Historically, soft children's toys, including those meant for teething, have been made from PVC. In its native state PVC is hard, so softeners or "plasticizers" are added to give products the desired texture and pliability. Phthalates have been the universal plasticizers used in soft children's toys, typically accounting for 10% - 40% of the weight of the plastic material.(60) Since phthalates are not chemically bound to the plastic resin polymer (they're just "mixed in"), they are free to migrate or leach out under certain conditions (e.g. during sucking or chewing). Although most discussion of phthalates in PVC toys has focused on toys designed specifically for mouthing by infants, a broader concern for all toys stems from the fact that infants rather indiscriminately mouth many types of objects, not just those meant for sucking or chewing.
In Feb. 2003, the U.S. Consumer Product Safety Commission (CPSC) handed down a formal refusal to ban PVC plastic from young children's toys. They also refused to issue a health warning. Previously, the CPSC had issued a Dec. 1998 "voluntary" (non-enforceable) ban on PVC pacifiers, nipples, rattles and teething toys in response to a Nov. 1998 citizens' petition to ban PVC from products intended for children under 5 yrs. This effectively removed DEHP and DINP (diisononyl phthalate) only from products specifically intended for oral use; children mouthing other objects could still be exposed. DINP is suspected of causing effects on the liver, kidney and reproductive tract similar to DEHP (see ref. 60 for discussion).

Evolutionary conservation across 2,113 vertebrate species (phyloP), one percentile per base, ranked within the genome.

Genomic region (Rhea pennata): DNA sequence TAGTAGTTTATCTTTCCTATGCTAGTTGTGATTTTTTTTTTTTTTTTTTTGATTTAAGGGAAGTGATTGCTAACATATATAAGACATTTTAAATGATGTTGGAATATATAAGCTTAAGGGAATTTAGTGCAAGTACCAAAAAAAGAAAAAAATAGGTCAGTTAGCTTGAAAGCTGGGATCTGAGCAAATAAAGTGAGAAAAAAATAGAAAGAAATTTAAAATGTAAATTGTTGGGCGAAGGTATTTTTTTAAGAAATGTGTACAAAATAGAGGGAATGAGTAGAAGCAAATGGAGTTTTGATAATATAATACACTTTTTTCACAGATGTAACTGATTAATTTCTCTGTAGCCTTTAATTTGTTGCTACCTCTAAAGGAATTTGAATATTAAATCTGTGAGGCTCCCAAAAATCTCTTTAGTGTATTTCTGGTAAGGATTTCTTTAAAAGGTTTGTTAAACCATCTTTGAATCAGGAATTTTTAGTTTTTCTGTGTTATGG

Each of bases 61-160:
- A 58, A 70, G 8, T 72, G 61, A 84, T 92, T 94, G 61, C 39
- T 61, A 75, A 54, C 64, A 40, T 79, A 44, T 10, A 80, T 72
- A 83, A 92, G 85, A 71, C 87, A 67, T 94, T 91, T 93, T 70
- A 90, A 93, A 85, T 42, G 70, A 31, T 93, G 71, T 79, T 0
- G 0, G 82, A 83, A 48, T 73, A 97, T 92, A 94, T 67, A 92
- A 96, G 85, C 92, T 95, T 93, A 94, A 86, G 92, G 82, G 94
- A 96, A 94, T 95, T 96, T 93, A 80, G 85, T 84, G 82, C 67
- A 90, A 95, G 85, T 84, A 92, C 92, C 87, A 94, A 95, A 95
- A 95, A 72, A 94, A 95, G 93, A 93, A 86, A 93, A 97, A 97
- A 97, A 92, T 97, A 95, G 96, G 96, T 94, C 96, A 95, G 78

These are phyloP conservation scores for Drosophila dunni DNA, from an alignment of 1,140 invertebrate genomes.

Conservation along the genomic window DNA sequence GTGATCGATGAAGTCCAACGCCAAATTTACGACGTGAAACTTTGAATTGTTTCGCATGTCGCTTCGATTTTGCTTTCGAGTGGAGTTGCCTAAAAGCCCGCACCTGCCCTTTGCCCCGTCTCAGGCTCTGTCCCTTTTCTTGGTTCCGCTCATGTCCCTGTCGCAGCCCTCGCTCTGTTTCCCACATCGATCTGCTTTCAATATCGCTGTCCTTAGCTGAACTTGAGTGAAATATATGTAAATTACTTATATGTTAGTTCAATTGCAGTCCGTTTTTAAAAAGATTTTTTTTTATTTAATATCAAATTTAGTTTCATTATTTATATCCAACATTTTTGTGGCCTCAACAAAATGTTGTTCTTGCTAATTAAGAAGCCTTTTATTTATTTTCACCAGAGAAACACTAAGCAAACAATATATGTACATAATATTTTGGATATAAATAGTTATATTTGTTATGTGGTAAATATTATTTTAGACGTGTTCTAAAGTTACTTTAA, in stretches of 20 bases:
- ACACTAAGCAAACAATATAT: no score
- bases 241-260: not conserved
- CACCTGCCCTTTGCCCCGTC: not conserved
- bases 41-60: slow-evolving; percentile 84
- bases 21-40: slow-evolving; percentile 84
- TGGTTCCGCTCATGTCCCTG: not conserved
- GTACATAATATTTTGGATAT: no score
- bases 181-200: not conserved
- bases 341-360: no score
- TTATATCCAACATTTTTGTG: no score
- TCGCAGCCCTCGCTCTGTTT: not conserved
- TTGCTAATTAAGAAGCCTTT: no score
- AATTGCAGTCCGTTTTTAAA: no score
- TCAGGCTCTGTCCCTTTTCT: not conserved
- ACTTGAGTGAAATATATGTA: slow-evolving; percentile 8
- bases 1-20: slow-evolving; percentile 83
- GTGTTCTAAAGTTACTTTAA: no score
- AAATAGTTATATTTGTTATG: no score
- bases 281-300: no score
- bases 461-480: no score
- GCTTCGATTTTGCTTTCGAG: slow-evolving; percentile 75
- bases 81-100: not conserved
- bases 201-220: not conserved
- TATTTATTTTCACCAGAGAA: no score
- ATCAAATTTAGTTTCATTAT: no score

In 1986, the U.S. toy industry had switched from DEHP to DINP in PVC toys in response to a "voluntary" agreement between the industry and the CPSC to limit DEHP. The switch to DINP occurred without safety testing, and DINP is known to cause liver and kidney damage. Available, non-PVC plastics alternatives were not pursued. A year 2000 sampling of PVC toys from around the world revealed high concentrations of some other phthalates (diisooctyl phthalate and diisodecyl phthalate) in some toys, as well as measurable levels of the estrogenic compound nonylphenol in a fifth of the toys sampled. Toys were only infrequently labeled as containing PVC.(60)
In Greenpeace's "2003 Toy Report Card," only about half of the toy manufacturers surveyed earned an "A" that indicated they were phasing out (or had already) all PVC products (www.greenpeace.org). Toy manufacturers are not required to label PVC toys or to list any additives used.
In 1999, the EU first instituted an emergency temporary ban on several phthalates (DEHP, DINP, DBP, DIDP, DNOP, BBP) in articles intended for oral use in children under 3 yrs of age (stating that phthalates "are liable to present a serious and immediate risk to health"). Also, Japan issued a ban on DINP in toys that might be mouthed by children under age 6 yrs in Aug. 2002.
Other Toy Toxins
PVC contains chlorine, and because chlorine can degrade the plastic, stabilizers are added to PVC products. Researchers at Greenpeace have focused on two common stabilizers found in PVC toys, lead and cadmium, both of which are highly toxic. Permanent brain damage with lowered IQ results from even low dose exposure to lead. Cadmium is known to cause kidney damage and possibly cancer. In 1997, Greenpeace scientists found that several of the PVC products they sampled, including some intended for children, contained lead or cadmium at levels near or above safety limits set by the U.S. government.(64) Later that year, the Consumer Products Safety Commission concluded that the levels of these poisons in children's products were safe.(65)